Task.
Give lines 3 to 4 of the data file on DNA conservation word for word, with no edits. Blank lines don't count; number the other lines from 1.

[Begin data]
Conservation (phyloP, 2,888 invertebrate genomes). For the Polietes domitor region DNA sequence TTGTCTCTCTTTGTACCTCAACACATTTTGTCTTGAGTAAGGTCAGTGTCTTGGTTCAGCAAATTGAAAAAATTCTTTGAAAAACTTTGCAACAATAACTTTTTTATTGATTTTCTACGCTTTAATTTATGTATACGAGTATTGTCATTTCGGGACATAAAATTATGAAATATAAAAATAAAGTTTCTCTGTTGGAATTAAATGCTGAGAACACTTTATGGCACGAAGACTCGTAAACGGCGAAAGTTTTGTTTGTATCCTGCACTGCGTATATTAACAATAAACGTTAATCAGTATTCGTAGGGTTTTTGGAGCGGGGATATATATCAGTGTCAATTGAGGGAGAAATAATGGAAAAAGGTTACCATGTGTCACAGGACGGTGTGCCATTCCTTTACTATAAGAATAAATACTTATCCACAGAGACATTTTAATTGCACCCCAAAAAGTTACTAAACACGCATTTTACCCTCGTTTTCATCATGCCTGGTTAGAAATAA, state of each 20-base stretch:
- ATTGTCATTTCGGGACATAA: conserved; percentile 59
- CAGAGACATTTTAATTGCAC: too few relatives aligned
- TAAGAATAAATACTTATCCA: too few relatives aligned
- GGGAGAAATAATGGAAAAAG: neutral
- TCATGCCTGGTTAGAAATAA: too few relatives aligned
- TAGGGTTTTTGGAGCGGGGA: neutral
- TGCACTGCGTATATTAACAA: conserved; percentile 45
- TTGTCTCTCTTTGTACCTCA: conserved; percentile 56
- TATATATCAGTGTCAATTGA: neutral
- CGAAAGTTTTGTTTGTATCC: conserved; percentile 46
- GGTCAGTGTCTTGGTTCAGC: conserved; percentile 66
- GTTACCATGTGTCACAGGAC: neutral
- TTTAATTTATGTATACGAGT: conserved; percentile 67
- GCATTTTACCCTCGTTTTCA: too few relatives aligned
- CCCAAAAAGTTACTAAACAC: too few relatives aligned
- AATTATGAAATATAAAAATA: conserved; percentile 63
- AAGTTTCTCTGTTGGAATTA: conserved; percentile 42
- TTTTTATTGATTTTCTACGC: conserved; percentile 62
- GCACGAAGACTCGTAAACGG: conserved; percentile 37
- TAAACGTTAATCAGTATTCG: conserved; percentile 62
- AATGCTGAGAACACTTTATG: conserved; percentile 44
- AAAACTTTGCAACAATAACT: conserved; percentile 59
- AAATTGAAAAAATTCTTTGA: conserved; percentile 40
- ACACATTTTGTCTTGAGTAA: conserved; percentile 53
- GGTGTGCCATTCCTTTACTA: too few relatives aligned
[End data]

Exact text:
- CAGAGACATTTTAATTGCAC: too few relatives aligned
- TAAGAATAAATACTTATCCA: too few relatives aligned